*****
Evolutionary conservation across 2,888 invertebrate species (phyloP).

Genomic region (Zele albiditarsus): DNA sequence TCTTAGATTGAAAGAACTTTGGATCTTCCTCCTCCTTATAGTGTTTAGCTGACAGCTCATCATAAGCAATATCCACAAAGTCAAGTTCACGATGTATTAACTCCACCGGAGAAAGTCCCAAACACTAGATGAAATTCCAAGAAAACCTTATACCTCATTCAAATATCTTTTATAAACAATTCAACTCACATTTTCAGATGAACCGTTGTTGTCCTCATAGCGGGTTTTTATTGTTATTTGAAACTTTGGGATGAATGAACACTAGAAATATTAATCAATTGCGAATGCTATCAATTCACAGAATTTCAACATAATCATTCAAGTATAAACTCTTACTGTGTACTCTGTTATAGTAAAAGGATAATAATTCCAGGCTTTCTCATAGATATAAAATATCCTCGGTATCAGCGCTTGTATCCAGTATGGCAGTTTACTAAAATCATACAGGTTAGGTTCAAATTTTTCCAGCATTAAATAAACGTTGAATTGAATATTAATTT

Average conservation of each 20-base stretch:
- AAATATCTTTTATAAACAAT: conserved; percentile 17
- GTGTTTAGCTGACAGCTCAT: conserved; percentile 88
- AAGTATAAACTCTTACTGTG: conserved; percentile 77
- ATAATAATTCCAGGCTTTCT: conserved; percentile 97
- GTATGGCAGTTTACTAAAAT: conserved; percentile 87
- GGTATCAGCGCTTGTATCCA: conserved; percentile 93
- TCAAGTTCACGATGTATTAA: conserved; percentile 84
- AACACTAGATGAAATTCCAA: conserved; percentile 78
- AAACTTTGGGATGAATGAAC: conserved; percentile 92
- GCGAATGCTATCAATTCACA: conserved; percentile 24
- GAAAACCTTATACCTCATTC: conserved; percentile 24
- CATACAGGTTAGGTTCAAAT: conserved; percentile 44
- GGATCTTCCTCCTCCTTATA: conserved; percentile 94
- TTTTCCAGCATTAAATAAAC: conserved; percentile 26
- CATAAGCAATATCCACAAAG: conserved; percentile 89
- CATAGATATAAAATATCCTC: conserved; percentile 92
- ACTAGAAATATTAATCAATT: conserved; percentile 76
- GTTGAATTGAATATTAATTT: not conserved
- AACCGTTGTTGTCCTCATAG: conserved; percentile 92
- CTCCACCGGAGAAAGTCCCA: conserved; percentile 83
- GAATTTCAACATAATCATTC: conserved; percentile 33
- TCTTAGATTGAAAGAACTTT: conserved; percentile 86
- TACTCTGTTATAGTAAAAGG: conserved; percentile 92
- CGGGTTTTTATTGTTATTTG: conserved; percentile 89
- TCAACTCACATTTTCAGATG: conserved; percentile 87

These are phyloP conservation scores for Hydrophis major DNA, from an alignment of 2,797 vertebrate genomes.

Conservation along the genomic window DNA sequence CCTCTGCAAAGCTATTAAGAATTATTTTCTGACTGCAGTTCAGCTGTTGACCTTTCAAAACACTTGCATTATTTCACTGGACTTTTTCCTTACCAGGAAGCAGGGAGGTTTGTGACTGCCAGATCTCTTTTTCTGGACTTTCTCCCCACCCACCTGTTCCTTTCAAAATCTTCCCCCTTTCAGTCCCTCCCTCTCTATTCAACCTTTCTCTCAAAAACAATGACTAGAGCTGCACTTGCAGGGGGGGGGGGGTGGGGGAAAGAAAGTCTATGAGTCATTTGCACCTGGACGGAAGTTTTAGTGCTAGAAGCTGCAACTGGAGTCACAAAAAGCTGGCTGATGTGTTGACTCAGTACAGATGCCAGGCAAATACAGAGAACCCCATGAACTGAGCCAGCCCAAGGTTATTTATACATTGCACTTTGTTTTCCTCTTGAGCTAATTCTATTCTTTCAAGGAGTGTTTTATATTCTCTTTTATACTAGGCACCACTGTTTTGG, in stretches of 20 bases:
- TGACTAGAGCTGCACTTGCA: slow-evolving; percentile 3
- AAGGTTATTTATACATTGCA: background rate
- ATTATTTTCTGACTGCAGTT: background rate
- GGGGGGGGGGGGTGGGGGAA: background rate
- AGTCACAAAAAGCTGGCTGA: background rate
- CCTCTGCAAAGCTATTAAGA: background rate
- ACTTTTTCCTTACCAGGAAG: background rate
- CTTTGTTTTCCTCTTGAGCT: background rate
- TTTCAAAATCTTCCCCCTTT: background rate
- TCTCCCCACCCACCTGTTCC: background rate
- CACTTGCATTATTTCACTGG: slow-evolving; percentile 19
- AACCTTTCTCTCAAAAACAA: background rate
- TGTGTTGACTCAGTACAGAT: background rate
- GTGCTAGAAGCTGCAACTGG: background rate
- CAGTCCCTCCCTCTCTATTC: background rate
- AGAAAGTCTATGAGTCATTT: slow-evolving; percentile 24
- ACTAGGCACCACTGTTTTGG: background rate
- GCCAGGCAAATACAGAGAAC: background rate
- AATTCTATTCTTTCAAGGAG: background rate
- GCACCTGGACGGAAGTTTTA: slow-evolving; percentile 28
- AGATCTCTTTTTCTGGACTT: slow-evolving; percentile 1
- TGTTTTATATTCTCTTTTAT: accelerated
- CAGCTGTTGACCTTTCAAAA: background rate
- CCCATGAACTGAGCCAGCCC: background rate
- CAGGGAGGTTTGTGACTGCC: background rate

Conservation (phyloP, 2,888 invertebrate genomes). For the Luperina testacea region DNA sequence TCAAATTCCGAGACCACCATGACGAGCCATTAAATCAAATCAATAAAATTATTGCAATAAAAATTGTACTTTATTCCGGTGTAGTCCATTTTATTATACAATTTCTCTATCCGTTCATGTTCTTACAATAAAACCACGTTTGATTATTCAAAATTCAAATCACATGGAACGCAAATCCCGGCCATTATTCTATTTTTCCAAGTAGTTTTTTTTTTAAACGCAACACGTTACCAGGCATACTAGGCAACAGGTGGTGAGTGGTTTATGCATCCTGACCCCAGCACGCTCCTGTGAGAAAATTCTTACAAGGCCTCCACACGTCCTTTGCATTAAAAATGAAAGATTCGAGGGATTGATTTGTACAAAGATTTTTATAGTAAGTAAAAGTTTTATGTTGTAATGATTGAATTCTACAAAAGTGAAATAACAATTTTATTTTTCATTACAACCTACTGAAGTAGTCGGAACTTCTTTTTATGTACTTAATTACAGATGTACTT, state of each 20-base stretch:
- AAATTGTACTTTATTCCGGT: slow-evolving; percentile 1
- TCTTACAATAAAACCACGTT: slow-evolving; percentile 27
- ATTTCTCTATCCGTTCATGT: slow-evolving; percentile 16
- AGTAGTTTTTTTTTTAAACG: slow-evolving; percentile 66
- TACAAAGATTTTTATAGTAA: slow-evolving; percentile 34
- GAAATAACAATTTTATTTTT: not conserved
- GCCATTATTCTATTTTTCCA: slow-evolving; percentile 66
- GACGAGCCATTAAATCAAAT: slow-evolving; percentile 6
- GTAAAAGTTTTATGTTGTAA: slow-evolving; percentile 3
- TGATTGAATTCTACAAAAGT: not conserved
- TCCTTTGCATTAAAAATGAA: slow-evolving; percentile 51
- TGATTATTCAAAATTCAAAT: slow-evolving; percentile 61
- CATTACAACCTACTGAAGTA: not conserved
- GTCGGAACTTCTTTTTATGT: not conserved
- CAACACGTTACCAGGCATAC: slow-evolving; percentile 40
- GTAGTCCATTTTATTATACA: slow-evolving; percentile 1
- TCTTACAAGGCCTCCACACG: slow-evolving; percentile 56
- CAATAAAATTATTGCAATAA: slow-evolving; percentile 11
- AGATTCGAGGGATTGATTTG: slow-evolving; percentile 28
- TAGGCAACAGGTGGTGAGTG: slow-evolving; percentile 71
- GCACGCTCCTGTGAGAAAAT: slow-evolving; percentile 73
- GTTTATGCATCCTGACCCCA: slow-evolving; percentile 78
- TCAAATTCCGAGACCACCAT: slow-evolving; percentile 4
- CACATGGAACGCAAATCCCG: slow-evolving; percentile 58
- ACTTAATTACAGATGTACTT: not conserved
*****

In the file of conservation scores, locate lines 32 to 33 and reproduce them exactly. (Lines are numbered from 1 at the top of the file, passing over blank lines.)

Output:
- AAGGTTATTTATACATTGCA: background rate
- ATTATTTTCTGACTGCAGTT: background rate